Biohaven Pharmaceuticals has become the latest to head to the FDA seeking approval of a new type of migraine drug. But it’s unclear whether the treatment, rimegepant, will stand out amidst a crowd of new medicines aiming to help people fend off the debilitating headaches after they start.
Biohaven (NYSE: BHVN), of New Haven, CT, said rimegepant succeeded in two Phase 3 trials, BHV3000-301 and BHV3000-302, enrolling 1,080 total patients. The drug, taken as a pill, bested a placebo at reducing the pain or symptoms associated with a single migraine attack. Biohaven said after a single treatment without additional rescue medications, the drug separated from placebo early and patients’ responses improved over time.
In the two studies, Biohaven enrolled patients who experience an average of 4.5 moderate to severe migraines per month. Each of those migraines last a median of 24 hours.
In study 301 19.2 percent of the 543 patients on rimegepant were pain-free 2 hours after treatment, compared to 14.2 percent of the 541 placebo patients. In study 302, 19.6 percent of the 537 patients were pain-free 2 hours, versus 12 percent of the 535 placebo patients.
Biohaven also reported 36.6 percent of those on rimegepant in study 301 and 37.6 percent of rimegepant patients in study 302 no longer had their “most bothersome symptom,” either nausea or sensitivity to light or sound, 2 hours after treatment. This compared to 27.7 percent and 25.2 percent of placebo patients in the two studies. Separation from placebo on both were the two main goals of the two trials. The company has yet to report data on a variety of secondary measures. It said there was a “numerical separation” on one of those study goals, the onset of pain relief within 30 to 45 minutes, though it didn’t specify whether those results were statistically significant. Biohaven will share additional information at medical meetings this year.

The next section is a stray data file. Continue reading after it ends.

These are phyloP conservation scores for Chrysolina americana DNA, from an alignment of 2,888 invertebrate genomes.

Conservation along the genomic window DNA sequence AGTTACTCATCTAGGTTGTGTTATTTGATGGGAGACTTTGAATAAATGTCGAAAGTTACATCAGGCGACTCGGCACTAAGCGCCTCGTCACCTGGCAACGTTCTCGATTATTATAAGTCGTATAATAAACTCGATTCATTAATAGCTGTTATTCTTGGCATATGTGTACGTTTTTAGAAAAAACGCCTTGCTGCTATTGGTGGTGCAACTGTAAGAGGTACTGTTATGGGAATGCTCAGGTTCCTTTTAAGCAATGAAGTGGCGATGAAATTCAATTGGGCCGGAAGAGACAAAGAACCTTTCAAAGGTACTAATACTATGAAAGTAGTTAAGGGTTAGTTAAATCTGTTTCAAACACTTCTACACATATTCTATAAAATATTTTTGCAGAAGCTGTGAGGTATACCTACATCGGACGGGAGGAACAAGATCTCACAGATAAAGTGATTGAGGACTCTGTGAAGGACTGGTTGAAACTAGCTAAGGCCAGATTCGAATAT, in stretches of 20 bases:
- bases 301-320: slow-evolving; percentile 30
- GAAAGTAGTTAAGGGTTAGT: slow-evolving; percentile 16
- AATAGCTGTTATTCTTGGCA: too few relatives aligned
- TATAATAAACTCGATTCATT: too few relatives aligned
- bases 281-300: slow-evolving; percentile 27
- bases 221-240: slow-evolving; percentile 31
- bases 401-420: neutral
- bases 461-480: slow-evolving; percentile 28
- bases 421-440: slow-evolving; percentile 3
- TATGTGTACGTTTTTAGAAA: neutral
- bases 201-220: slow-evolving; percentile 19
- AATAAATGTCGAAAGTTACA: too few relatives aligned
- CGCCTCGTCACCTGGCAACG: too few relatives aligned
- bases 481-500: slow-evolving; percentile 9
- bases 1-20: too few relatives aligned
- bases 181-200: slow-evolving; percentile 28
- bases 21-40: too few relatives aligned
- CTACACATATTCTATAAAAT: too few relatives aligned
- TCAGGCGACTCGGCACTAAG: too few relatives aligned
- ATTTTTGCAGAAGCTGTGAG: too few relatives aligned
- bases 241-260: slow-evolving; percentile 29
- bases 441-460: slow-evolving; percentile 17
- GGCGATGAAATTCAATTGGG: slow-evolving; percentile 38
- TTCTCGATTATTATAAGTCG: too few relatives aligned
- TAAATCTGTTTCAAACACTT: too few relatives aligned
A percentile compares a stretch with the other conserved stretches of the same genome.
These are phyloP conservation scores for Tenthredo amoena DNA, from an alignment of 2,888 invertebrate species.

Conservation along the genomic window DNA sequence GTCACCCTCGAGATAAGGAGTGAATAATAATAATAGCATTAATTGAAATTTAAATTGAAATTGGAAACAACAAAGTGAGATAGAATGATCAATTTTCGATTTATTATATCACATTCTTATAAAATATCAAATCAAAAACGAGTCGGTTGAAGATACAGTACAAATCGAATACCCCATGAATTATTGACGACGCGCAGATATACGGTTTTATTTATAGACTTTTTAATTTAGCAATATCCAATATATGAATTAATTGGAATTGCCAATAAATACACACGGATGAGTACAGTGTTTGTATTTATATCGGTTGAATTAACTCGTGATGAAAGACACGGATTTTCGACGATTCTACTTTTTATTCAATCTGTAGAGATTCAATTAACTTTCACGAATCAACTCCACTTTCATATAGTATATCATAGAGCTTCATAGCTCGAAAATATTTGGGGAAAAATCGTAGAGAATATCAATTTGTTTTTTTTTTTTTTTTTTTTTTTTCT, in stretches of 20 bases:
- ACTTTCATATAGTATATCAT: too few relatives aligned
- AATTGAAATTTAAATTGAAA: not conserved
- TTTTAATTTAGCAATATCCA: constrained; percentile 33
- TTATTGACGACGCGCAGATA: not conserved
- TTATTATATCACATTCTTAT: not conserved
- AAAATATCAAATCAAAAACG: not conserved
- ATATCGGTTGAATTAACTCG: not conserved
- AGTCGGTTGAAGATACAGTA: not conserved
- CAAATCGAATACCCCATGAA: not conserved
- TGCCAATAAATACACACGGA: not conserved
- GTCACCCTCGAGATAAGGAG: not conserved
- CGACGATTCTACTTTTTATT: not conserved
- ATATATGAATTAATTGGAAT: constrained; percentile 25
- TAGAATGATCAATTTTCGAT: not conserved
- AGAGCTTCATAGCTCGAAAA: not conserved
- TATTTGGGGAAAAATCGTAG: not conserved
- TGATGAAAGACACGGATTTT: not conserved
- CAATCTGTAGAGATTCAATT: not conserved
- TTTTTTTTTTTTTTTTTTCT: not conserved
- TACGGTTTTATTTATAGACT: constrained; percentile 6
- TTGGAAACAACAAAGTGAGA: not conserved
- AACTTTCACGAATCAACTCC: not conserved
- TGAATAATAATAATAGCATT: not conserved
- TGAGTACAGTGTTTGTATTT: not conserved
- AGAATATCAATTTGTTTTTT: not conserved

Biohaven aims to file for FDA approval of rimegepant next year, keeping pace with Allergan (NYSE: AGN), whose similar, rival drug ubrogepant has already completed one of two Phase 3 trials. But nonetheless shares fell more than 23 percent in early trading. Though its tricky to compare drugs across different clinical trials, in Allergan’s 1,327-patient study, 19.2 percent of patients on a low (50 mg) dose of ubrogepant and 21.2 percent of patients on a high (100 mg) dose were pain-free two hours after a migraine attack, compared to 11.8 percent of placebo patients. Some 38.6 percent of those on a low dose no longer had their most bothersome symptom, compared to 37.7 percent of patients on a high dose and 27.8 percent of placebo patients.
Allergan shares climbed 1.3 percent early Monday.
Migraines affect some 38 million people in the U.S. alone, according to the Migraine Research Foundation. A migraine attack can be debilitating, bringing with it sensitivity to light and sound, and visual disorientation called an aura. Though the aura typically lasts an hour, migraines can last from several hours to several days